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I know your sick feeling. (been there, done that!) You'll get through it, though! I prefer the hose method. It gives you some kind of idea where the water is coming from so you aren't in a crazy frenzy sealing everything on your trailer. Try to find your leak & then seal the rest of the trailer at your leisure. It's a big job that is tedious, so have your patience lined up too!
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Old 03-18-2012, 07:26 PM   #16
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Quote:
Originally Posted by Mrs.Mod View Post
WasagaChris,
Thank you for the prompt response and your expertise. I'm kinda freaking out right now. (do you remember me talking about my dry trailer with 270win? Geesh.)
So, I probably shouldn't nit pick about where the leak is, right? I'd rather seal up as many possible spots as I can. I'm guessing I should have the window reinstalled with new gaskets/seals, right? Then what about the smaller possibities? Should I caulk?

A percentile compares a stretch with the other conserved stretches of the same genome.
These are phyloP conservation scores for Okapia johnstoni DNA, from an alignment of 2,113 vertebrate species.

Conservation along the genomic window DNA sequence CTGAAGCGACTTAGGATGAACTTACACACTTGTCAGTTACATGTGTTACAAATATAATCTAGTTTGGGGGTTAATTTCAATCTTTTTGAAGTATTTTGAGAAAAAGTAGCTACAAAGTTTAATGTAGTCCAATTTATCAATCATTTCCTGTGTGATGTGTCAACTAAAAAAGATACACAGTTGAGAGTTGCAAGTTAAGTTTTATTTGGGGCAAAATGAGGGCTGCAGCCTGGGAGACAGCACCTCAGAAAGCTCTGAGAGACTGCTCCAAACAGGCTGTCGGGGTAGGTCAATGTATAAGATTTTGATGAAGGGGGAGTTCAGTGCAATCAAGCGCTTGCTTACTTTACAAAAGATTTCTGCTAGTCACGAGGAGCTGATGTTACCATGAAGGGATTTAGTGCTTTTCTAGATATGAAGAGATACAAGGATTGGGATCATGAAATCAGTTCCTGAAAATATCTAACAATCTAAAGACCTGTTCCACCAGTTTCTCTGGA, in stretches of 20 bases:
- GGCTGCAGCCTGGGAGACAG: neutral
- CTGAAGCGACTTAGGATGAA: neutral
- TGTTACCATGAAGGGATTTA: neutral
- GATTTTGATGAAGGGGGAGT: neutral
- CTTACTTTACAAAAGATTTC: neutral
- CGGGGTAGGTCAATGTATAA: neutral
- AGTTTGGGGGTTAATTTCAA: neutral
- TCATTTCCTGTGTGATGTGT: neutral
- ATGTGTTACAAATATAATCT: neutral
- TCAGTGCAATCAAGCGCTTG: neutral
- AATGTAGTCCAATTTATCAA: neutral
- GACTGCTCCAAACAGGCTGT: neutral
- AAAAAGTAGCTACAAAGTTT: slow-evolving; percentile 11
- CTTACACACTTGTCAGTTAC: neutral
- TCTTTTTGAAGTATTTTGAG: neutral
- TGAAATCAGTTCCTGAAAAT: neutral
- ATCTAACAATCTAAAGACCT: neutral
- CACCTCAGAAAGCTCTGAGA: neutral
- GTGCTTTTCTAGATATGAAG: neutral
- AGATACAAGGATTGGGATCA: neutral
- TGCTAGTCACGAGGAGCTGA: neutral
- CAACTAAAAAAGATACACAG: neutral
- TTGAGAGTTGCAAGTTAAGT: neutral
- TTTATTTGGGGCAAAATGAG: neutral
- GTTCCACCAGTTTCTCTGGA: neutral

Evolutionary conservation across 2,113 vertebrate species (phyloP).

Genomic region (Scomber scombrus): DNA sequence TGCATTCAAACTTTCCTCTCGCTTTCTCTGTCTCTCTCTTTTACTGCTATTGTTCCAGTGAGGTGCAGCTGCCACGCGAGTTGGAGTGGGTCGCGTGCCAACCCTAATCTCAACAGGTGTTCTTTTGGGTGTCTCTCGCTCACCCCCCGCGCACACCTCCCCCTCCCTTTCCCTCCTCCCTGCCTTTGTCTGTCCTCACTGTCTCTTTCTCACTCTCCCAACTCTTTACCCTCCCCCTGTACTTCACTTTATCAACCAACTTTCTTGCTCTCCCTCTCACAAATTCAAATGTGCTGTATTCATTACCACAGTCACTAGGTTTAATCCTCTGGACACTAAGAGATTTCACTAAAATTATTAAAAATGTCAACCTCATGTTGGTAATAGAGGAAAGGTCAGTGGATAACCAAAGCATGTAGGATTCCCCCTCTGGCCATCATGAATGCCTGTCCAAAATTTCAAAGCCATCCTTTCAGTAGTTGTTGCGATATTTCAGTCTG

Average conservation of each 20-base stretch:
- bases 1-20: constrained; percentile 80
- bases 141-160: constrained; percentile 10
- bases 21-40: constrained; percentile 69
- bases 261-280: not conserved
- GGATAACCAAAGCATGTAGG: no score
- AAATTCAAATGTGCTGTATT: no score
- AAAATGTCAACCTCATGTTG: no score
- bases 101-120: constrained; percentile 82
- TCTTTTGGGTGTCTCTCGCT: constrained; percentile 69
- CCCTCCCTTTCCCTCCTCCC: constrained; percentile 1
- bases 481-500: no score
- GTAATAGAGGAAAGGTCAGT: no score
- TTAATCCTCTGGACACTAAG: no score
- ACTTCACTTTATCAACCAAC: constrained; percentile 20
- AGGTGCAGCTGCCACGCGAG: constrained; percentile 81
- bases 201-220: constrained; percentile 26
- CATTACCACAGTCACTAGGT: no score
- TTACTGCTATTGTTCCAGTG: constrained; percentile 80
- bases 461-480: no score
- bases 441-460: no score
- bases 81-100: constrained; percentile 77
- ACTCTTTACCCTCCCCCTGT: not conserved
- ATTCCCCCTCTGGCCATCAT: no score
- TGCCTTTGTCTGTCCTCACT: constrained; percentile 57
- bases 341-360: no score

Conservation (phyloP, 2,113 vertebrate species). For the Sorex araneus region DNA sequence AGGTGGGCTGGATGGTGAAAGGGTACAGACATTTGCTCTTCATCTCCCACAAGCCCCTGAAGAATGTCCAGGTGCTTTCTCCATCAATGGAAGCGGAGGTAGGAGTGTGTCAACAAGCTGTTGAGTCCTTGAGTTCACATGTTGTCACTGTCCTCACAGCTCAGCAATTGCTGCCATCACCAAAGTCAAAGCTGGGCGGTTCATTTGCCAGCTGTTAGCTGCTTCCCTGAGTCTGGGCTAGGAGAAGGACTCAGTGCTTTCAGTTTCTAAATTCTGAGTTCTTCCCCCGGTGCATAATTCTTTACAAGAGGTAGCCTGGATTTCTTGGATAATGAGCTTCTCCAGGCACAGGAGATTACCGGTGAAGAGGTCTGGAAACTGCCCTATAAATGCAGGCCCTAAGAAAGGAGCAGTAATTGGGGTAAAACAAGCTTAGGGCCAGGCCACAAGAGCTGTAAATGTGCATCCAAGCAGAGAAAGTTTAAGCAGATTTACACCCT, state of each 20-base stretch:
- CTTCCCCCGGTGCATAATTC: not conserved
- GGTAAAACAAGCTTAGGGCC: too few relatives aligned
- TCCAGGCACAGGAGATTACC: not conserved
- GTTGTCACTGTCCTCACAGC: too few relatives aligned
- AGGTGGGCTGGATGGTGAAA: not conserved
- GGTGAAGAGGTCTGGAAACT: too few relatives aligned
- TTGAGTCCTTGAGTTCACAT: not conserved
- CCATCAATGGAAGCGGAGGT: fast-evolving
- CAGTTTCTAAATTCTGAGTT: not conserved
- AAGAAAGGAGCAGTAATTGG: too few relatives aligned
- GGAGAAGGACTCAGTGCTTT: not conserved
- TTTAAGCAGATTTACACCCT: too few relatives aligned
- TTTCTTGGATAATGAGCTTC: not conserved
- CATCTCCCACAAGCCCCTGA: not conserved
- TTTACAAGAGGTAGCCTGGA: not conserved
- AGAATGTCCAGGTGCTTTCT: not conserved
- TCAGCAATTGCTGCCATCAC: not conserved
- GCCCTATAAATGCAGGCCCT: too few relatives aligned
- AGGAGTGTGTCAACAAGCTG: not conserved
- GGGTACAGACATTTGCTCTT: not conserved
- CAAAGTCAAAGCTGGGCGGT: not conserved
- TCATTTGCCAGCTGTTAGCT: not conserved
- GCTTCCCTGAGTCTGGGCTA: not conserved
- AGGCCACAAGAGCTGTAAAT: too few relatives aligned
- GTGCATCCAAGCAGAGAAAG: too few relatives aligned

Or do you think I should get out the garden hose and really see where the water is coming from?
It's rare that I freak out over things like this. I'm a handy girl (10 years in the motorcycle biz and an avid home improvement DIYer) I can usually figure out how to fix things. But this one is making my head spin because I don't know where to start. I'm not too proud to pay someone to fix things either, but I fear that this will mean we need to take the interior apart which is my nightmare.
Cara you don't need to remove the windows to reseal them. Just clean off all the old sealant and apply new.
Parbond is what you want to use for seams and around windows.

Inland RV Center Inc.

The gasket for the windows is made from a rare material called unobtainium. A phrase you will soon become very familiar with by the way.
To seal around the glass to frame just cut back the old gasket and apply sealant.
Like others said reseal every thing then use the garden hose to leak test the area.
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Old 03-18-2012, 07:28 PM   #17
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I used Vulkem 116 grey from Home Depot or Lowes
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https://visitsiouxfalls.com/assets/i...uxfalls-og.jpg
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Old 03-18-2012, 07:30 PM   #18